You know what they say about Valentine's day—it’s a great day to get a mammogram. At least that’s what Fran and Naomi thought as they made their way to their doctors office. However, a week later a call would come telling Fran that she had breast cancer for the second time. Bad news that was tempered only slightly by the knowledge that this cancer was unrelated to the first round of breast cancer she had fought just over 15 years ago.
Fran was told that her only real option was to have a complete mastectomy on her right side. With this news in hand Fran charged ahead. Never having been one to sit and wait for things to happen Fran decided to move forward with the mastectomy as soon as possible. She said “to me it didn’t feel like something to waffle over, just something to get done. The surgery didn’t really feel like a loss so much as cutting out some tissue and taking the bad stuff along with it.” Within two weeks her surgery was scheduled. She went into surgery on a Thursday and was back in the office the following Monday.
Yet the process of having a mastectomy isn’t over once a patient leaves the hospital. Without a breast on one side the body can develop imbalances and muscle loss. Some people choose reconstruction to handle this issue, while many opt for a silicone prosthetic that they wear in a specialty bra. Fran was told during the pre-op process that there weren’t a lot of options on the market that were designed with the mastectomy community in mind. Something that she found to be true as soon as she started looking for a bra post-surgery.
Shopping at a department store for a bra to suit her needs Fran was inundated with lots of bras that were lacy or overtly feminine, but nothing that fit her style or aesthetic. Doubly troubling was that the bras she was trying on weren’t nearly as comfortable as the TomboyX bras that she had grown accustomed to wearing. To make the whole matter worse, once Fran had finally found a bra and handed it over to the department store to alter to fit a prosthetic she found the workmanship shoddy and the alterations quickly fell apart. Fran was disappointed that the main option for people shopping for a bra post-mastectomy was to take an existing bra, modify it, and hope that it worked okay. Fran said “I knew that when we created a bra for the mastectomy community I wanted us to make something that was specialty-made to fit their needs. I wanted people to have something that really worked, not just made-do with an existing product.”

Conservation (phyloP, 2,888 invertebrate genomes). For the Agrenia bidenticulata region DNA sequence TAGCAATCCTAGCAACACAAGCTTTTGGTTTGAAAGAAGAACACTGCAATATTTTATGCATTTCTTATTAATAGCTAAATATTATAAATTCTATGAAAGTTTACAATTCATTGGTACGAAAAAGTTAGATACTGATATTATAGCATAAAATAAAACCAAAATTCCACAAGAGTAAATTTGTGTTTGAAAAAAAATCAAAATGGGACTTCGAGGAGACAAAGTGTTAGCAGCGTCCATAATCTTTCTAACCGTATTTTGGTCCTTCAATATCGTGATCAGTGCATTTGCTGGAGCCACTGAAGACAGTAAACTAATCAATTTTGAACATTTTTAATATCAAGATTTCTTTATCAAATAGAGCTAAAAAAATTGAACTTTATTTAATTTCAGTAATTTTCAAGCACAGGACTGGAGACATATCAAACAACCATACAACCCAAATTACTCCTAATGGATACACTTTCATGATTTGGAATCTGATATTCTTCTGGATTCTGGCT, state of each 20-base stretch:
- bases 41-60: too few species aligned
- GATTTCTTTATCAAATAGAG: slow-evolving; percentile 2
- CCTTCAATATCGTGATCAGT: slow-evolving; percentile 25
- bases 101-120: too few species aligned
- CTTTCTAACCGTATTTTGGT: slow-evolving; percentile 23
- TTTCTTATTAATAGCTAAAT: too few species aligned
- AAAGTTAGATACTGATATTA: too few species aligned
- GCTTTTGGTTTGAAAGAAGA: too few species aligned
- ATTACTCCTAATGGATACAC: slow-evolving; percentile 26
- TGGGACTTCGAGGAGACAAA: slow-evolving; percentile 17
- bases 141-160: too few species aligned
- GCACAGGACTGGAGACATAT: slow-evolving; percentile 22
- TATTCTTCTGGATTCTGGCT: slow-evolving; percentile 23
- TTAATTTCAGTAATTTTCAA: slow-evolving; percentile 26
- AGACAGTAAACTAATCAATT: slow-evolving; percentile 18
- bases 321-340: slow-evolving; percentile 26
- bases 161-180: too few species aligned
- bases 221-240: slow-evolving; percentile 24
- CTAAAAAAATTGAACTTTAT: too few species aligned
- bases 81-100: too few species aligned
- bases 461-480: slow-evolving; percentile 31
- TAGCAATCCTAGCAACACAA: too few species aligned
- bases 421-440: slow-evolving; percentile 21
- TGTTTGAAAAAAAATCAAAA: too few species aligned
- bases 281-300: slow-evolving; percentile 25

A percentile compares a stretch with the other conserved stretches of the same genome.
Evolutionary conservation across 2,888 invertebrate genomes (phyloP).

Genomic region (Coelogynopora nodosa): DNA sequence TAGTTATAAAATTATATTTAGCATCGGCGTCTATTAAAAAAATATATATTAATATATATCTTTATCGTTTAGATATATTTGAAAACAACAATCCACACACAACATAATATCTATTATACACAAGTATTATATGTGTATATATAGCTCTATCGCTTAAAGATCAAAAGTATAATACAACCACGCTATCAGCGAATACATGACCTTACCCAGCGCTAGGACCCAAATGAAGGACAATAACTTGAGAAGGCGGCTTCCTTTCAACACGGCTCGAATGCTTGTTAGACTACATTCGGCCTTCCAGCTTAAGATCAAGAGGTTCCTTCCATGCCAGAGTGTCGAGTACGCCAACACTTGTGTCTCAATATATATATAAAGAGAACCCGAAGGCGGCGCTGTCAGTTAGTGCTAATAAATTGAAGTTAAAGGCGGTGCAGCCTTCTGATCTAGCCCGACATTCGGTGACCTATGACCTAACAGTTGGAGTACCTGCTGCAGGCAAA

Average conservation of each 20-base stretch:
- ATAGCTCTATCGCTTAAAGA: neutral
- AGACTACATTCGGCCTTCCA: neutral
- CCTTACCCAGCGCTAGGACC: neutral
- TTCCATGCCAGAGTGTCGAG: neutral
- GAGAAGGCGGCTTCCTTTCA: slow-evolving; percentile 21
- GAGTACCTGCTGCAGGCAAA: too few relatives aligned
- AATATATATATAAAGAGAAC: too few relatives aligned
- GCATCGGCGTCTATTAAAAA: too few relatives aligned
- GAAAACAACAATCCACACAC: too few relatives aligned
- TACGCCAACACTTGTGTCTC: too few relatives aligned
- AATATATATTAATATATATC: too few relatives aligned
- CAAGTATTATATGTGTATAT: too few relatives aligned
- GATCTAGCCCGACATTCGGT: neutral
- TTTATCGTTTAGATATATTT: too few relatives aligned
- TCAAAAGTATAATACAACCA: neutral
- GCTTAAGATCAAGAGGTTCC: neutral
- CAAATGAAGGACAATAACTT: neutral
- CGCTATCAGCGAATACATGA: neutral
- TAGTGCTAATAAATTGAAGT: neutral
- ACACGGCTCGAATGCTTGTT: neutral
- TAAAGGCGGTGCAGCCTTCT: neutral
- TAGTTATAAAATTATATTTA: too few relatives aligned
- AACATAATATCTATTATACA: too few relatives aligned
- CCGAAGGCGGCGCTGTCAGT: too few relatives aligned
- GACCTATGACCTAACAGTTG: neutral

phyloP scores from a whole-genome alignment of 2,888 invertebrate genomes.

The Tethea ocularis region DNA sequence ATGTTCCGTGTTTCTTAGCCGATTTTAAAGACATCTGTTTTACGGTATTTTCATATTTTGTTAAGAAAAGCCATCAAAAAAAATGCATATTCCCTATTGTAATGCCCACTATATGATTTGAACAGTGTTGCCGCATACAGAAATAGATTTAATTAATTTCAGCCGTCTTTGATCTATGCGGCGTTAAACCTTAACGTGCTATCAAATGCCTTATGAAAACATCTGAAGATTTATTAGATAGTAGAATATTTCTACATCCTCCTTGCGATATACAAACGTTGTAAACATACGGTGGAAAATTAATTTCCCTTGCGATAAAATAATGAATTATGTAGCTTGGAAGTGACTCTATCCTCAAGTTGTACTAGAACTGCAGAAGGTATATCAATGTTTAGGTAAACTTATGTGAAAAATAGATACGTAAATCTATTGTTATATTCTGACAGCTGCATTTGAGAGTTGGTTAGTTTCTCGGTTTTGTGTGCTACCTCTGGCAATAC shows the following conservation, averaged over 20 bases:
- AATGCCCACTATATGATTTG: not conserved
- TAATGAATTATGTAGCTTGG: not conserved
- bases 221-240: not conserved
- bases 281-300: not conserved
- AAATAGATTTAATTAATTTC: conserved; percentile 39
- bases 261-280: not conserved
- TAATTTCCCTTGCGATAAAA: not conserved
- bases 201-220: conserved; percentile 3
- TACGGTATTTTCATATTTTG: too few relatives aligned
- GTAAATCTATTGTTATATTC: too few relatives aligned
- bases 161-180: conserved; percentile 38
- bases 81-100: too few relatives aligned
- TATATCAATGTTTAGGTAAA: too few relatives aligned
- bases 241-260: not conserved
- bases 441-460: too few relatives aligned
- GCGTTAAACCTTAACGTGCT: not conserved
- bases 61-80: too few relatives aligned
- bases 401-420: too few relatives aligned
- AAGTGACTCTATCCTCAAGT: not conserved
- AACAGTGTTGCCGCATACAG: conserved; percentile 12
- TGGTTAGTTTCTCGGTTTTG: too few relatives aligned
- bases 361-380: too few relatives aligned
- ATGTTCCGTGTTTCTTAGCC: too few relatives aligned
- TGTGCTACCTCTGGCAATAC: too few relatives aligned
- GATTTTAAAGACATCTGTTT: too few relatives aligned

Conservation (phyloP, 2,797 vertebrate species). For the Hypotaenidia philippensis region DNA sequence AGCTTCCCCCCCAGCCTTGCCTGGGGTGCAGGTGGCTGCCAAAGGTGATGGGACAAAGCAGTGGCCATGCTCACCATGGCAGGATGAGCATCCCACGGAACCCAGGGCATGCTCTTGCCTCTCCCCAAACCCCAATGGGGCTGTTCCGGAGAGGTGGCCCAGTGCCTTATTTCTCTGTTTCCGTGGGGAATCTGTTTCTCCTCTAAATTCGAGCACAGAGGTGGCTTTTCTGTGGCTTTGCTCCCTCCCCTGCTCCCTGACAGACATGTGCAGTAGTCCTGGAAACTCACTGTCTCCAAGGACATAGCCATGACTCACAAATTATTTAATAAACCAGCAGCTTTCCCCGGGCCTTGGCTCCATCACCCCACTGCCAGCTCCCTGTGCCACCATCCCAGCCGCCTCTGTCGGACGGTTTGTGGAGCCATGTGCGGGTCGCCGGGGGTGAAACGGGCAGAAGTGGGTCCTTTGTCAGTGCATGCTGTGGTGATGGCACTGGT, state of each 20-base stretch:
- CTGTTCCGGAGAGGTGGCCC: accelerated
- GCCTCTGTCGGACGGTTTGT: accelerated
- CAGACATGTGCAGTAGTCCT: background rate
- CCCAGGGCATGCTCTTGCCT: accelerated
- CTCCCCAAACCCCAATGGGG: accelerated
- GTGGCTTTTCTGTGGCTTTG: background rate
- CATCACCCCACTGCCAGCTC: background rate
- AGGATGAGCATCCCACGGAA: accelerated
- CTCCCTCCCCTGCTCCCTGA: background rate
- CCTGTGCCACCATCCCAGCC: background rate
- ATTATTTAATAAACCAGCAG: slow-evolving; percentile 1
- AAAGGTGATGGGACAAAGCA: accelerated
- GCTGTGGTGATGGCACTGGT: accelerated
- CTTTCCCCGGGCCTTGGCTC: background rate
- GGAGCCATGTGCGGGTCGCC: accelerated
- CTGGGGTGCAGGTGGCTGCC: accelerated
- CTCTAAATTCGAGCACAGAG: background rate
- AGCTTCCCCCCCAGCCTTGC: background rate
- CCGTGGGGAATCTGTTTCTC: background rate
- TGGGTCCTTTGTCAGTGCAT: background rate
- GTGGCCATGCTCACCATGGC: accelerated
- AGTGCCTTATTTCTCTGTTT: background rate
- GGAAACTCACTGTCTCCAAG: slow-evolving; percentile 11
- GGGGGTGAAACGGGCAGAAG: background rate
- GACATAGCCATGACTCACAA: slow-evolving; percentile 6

Luckily for Fran and for all mastectomy patients, TomboyX has a habit of listening to their customers when they ask for something. While Fran struggled to find a bra that worked for her, TomboyX was already in the process of creating a bra that would be multi-functional, could accommodate pads, cookies, or prosthetics, and could be used by both the mastectomy and trans communities.
Fran stressed that comfort was a driving force when designing these bras. She wanted to ensure that TomboyX was not only offering their customers physical comfort through the product, but also the comfort of having a bra that fit their style and aesthetic. Having been so disappointed by what was currently available to the mastectomy community, Fran knew it was important for TomboyX to offer something specifically built for them and their needs. She didn’t want people to feel like they would have to make do with poorly-constructed department store bras for the rest of their lives. She wanted these people to have something that not only worked flawlessly, but was designed to help them feel like themselves. Like all TomboyX products these two new bras went through months of design and testing—including being test-worn by Fran herself—before they were dialed in and ready to be released to the public. This October, in conjunction with breast cancer awareness month, TomboyX will launch two bras with removable inserts, designed specifically to accommodate pads, prosthetics or breast forms.
Fran has been open about her battles with cancer and hopes that her story can destigmatize the conversation around breast cancer and let others know that they aren’t alone. She says “when I was young and growing up in the South, everything to do with women's anatomy was considered ‘female problems’ and nobody talked about it or gave it the same level of medical attention as other issues. That created a lot of internalized shame and silenced a lot of people. If my story can be part of moving these conversations into the light, then I’m happy to share. I want other people to see me living a happy and complete life and know that’s an option for them too.”